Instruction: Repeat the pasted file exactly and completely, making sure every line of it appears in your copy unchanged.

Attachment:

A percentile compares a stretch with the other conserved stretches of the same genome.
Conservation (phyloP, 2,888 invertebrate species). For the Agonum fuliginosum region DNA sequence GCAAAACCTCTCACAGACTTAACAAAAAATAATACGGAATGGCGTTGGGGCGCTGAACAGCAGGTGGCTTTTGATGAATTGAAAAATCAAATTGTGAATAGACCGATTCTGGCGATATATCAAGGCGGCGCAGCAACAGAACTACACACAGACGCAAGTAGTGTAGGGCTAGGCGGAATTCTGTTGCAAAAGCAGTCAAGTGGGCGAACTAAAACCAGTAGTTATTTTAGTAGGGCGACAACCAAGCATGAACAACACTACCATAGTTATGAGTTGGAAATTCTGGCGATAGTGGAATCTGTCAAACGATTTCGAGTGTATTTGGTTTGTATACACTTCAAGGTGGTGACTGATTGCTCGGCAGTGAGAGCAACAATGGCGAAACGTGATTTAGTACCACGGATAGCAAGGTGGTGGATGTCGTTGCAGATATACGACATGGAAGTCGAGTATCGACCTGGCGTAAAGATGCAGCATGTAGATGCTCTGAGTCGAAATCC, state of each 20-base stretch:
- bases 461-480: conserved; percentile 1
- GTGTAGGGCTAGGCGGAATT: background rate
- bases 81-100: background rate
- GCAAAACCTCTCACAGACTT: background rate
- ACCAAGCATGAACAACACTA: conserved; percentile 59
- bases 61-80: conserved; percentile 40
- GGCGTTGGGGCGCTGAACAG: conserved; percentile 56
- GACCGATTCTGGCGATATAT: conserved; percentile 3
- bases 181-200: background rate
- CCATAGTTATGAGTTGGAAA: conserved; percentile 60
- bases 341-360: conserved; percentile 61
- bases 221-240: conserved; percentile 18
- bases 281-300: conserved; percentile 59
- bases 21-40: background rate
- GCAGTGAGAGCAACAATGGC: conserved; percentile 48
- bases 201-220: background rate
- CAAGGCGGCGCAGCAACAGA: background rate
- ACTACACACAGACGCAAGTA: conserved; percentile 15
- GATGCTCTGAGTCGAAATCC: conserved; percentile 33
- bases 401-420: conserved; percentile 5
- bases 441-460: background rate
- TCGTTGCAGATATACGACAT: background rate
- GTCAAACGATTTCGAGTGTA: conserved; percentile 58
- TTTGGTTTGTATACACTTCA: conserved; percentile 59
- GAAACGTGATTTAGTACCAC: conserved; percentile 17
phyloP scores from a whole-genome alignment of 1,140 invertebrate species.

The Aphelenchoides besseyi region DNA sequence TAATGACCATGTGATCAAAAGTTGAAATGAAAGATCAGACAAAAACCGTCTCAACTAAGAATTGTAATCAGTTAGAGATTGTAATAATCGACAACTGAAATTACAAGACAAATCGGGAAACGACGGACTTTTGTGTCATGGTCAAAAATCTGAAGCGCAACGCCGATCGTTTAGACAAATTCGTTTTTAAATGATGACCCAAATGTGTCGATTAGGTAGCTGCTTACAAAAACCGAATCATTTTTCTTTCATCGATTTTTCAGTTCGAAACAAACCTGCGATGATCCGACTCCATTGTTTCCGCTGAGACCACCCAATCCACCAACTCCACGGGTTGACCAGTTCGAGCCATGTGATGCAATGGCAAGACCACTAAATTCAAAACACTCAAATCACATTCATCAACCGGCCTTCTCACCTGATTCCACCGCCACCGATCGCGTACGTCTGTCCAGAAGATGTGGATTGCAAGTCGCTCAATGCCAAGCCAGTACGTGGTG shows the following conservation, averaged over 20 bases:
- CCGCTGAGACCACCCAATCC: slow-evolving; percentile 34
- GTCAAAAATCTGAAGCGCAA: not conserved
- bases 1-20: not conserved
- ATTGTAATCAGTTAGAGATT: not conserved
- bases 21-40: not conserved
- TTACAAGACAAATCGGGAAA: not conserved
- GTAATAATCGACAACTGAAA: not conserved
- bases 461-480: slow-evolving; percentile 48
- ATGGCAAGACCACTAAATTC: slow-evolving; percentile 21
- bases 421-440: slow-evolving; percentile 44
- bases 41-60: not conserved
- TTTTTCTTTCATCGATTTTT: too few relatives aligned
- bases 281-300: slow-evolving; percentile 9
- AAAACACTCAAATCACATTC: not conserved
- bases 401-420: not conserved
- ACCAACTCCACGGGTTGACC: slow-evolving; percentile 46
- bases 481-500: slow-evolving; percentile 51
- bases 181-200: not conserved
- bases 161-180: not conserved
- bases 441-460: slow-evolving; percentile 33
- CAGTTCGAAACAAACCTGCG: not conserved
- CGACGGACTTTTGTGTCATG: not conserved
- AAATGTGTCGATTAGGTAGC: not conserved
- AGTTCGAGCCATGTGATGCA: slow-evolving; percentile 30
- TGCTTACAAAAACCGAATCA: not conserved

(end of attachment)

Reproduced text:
A percentile compares a stretch with the other conserved stretches of the same genome.
Conservation (phyloP, 2,888 invertebrate species). For the Agonum fuliginosum region DNA sequence GCAAAACCTCTCACAGACTTAACAAAAAATAATACGGAATGGCGTTGGGGCGCTGAACAGCAGGTGGCTTTTGATGAATTGAAAAATCAAATTGTGAATAGACCGATTCTGGCGATATATCAAGGCGGCGCAGCAACAGAACTACACACAGACGCAAGTAGTGTAGGGCTAGGCGGAATTCTGTTGCAAAAGCAGTCAAGTGGGCGAACTAAAACCAGTAGTTATTTTAGTAGGGCGACAACCAAGCATGAACAACACTACCATAGTTATGAGTTGGAAATTCTGGCGATAGTGGAATCTGTCAAACGATTTCGAGTGTATTTGGTTTGTATACACTTCAAGGTGGTGACTGATTGCTCGGCAGTGAGAGCAACAATGGCGAAACGTGATTTAGTACCACGGATAGCAAGGTGGTGGATGTCGTTGCAGATATACGACATGGAAGTCGAGTATCGACCTGGCGTAAAGATGCAGCATGTAGATGCTCTGAGTCGAAATCC, state of each 20-base stretch:
- bases 461-480: conserved; percentile 1
- GTGTAGGGCTAGGCGGAATT: background rate
- bases 81-100: background rate
- GCAAAACCTCTCACAGACTT: background rate
- ACCAAGCATGAACAACACTA: conserved; percentile 59
- bases 61-80: conserved; percentile 40
- GGCGTTGGGGCGCTGAACAG: conserved; percentile 56
- GACCGATTCTGGCGATATAT: conserved; percentile 3
- bases 181-200: background rate
- CCATAGTTATGAGTTGGAAA: conserved; percentile 60
- bases 341-360: conserved; percentile 61
- bases 221-240: conserved; percentile 18
- bases 281-300: conserved; percentile 59
- bases 21-40: background rate
- GCAGTGAGAGCAACAATGGC: conserved; percentile 48
- bases 201-220: background rate
- CAAGGCGGCGCAGCAACAGA: background rate
- ACTACACACAGACGCAAGTA: conserved; percentile 15
- GATGCTCTGAGTCGAAATCC: conserved; percentile 33
- bases 401-420: conserved; percentile 5
- bases 441-460: background rate
- TCGTTGCAGATATACGACAT: background rate
- GTCAAACGATTTCGAGTGTA: conserved; percentile 58
- TTTGGTTTGTATACACTTCA: conserved; percentile 59
- GAAACGTGATTTAGTACCAC: conserved; percentile 17
phyloP scores from a whole-genome alignment of 1,140 invertebrate species.

The Aphelenchoides besseyi region DNA sequence TAATGACCATGTGATCAAAAGTTGAAATGAAAGATCAGACAAAAACCGTCTCAACTAAGAATTGTAATCAGTTAGAGATTGTAATAATCGACAACTGAAATTACAAGACAAATCGGGAAACGACGGACTTTTGTGTCATGGTCAAAAATCTGAAGCGCAACGCCGATCGTTTAGACAAATTCGTTTTTAAATGATGACCCAAATGTGTCGATTAGGTAGCTGCTTACAAAAACCGAATCATTTTTCTTTCATCGATTTTTCAGTTCGAAACAAACCTGCGATGATCCGACTCCATTGTTTCCGCTGAGACCACCCAATCCACCAACTCCACGGGTTGACCAGTTCGAGCCATGTGATGCAATGGCAAGACCACTAAATTCAAAACACTCAAATCACATTCATCAACCGGCCTTCTCACCTGATTCCACCGCCACCGATCGCGTACGTCTGTCCAGAAGATGTGGATTGCAAGTCGCTCAATGCCAAGCCAGTACGTGGTG shows the following conservation, averaged over 20 bases:
- CCGCTGAGACCACCCAATCC: slow-evolving; percentile 34
- GTCAAAAATCTGAAGCGCAA: not conserved
- bases 1-20: not conserved
- ATTGTAATCAGTTAGAGATT: not conserved
- bases 21-40: not conserved
- TTACAAGACAAATCGGGAAA: not conserved
- GTAATAATCGACAACTGAAA: not conserved
- bases 461-480: slow-evolving; percentile 48
- ATGGCAAGACCACTAAATTC: slow-evolving; percentile 21
- bases 421-440: slow-evolving; percentile 44
- bases 41-60: not conserved
- TTTTTCTTTCATCGATTTTT: too few relatives aligned
- bases 281-300: slow-evolving; percentile 9
- AAAACACTCAAATCACATTC: not conserved
- bases 401-420: not conserved
- ACCAACTCCACGGGTTGACC: slow-evolving; percentile 46
- bases 481-500: slow-evolving; percentile 51
- bases 181-200: not conserved
- bases 161-180: not conserved
- bases 441-460: slow-evolving; percentile 33
- CAGTTCGAAACAAACCTGCG: not conserved
- CGACGGACTTTTGTGTCATG: not conserved
- AAATGTGTCGATTAGGTAGC: not conserved
- AGTTCGAGCCATGTGATGCA: slow-evolving; percentile 30
- TGCTTACAAAAACCGAATCA: not conserved